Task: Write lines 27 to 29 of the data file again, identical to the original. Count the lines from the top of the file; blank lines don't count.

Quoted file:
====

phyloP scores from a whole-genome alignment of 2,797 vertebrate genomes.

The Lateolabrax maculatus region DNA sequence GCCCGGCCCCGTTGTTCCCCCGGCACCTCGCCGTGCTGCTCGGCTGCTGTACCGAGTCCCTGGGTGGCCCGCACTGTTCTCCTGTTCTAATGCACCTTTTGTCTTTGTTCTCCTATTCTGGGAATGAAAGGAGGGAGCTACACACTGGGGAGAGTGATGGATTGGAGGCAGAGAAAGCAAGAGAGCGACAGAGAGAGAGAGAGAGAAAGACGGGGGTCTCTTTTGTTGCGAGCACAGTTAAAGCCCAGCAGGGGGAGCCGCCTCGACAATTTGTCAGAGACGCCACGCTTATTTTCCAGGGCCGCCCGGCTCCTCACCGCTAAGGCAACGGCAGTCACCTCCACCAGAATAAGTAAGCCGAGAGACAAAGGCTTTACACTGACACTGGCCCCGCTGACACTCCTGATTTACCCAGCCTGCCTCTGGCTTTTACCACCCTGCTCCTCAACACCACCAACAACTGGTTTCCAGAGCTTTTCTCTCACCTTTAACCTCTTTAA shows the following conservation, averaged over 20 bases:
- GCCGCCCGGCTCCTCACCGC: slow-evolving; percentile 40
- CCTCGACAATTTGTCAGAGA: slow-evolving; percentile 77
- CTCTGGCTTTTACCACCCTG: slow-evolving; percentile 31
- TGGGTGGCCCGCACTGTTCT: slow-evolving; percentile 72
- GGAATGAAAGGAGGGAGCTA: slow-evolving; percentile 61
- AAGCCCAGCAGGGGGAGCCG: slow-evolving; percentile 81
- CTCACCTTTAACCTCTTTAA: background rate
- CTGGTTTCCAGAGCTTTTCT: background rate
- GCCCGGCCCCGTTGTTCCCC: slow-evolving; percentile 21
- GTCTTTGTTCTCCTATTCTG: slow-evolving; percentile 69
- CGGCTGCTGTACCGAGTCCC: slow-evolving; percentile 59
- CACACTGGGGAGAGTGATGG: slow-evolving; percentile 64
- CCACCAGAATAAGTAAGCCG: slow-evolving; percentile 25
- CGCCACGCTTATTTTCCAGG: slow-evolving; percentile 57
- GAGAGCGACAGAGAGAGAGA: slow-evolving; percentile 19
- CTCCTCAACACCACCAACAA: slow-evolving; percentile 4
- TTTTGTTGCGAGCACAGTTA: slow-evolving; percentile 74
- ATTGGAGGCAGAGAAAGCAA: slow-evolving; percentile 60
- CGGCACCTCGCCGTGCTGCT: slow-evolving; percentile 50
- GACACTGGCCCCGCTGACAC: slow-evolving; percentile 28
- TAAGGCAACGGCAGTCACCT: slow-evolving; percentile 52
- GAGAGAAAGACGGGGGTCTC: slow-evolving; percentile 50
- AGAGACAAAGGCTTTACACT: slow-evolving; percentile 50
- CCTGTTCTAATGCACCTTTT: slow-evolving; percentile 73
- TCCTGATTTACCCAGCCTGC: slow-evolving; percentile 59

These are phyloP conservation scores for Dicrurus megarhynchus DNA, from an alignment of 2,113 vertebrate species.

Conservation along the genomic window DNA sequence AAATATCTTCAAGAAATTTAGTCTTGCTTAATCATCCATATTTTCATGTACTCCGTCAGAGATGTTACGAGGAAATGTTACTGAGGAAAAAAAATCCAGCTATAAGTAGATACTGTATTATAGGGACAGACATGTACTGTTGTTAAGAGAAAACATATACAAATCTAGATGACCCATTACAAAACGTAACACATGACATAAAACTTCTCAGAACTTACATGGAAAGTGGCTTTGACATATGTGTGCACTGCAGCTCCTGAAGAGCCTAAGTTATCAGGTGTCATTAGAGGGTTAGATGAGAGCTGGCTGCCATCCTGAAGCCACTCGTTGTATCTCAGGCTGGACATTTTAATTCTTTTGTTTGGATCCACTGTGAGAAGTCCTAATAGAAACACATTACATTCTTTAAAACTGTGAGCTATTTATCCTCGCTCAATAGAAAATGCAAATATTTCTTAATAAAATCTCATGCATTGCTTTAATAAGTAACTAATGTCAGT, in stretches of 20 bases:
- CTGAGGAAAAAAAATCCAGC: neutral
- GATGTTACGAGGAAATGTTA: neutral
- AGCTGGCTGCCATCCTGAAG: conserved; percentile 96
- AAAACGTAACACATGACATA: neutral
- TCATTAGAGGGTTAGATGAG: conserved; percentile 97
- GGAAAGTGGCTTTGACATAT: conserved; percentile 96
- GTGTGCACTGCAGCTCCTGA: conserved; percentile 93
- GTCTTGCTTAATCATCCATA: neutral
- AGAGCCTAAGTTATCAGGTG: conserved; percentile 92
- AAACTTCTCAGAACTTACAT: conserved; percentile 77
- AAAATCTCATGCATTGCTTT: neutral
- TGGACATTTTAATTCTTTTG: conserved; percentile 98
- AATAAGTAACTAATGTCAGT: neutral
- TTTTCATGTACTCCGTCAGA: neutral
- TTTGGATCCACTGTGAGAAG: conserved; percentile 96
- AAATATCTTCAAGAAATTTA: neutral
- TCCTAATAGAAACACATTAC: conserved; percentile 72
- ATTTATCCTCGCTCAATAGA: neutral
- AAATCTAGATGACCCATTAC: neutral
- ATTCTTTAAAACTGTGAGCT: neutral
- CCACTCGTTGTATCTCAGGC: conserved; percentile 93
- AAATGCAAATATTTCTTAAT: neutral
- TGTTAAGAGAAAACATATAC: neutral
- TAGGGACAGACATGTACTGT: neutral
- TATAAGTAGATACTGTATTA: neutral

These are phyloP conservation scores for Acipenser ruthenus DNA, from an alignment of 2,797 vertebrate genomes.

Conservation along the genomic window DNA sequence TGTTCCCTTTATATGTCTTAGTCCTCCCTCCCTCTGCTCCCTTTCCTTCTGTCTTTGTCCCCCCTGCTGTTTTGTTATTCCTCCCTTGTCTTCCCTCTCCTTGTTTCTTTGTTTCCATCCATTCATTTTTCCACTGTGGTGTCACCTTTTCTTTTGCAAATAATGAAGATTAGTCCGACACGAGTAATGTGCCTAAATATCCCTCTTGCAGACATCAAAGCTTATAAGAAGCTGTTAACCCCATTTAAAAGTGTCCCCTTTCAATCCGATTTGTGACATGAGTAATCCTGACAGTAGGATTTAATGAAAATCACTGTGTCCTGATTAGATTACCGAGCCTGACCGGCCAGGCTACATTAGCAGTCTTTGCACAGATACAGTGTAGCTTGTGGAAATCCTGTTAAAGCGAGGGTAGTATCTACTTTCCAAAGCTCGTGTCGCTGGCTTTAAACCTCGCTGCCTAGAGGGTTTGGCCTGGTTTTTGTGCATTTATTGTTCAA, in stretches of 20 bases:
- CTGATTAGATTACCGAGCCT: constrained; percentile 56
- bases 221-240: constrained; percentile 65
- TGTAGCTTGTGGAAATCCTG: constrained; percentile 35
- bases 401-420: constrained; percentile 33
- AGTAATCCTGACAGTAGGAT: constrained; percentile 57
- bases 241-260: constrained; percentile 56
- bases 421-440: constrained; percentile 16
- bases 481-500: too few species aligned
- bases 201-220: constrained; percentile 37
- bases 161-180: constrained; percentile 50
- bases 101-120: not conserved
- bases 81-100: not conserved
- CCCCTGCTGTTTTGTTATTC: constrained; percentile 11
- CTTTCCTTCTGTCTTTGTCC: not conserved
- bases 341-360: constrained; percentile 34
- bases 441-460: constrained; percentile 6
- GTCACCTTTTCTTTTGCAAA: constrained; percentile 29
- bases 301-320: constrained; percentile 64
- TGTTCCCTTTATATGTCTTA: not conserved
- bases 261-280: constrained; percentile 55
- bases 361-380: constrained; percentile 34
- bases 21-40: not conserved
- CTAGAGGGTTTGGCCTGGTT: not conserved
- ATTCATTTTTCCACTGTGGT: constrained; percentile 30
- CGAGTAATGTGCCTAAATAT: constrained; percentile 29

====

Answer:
- TCCTGATTTACCCAGCCTGC: slow-evolving; percentile 59

These are phyloP conservation scores for Dicrurus megarhynchus DNA, from an alignment of 2,113 vertebrate species.

Conservation along the genomic window DNA sequence AAATATCTTCAAGAAATTTAGTCTTGCTTAATCATCCATATTTTCATGTACTCCGTCAGAGATGTTACGAGGAAATGTTACTGAGGAAAAAAAATCCAGCTATAAGTAGATACTGTATTATAGGGACAGACATGTACTGTTGTTAAGAGAAAACATATACAAATCTAGATGACCCATTACAAAACGTAACACATGACATAAAACTTCTCAGAACTTACATGGAAAGTGGCTTTGACATATGTGTGCACTGCAGCTCCTGAAGAGCCTAAGTTATCAGGTGTCATTAGAGGGTTAGATGAGAGCTGGCTGCCATCCTGAAGCCACTCGTTGTATCTCAGGCTGGACATTTTAATTCTTTTGTTTGGATCCACTGTGAGAAGTCCTAATAGAAACACATTACATTCTTTAAAACTGTGAGCTATTTATCCTCGCTCAATAGAAAATGCAAATATTTCTTAATAAAATCTCATGCATTGCTTTAATAAGTAACTAATGTCAGT, in stretches of 20 bases: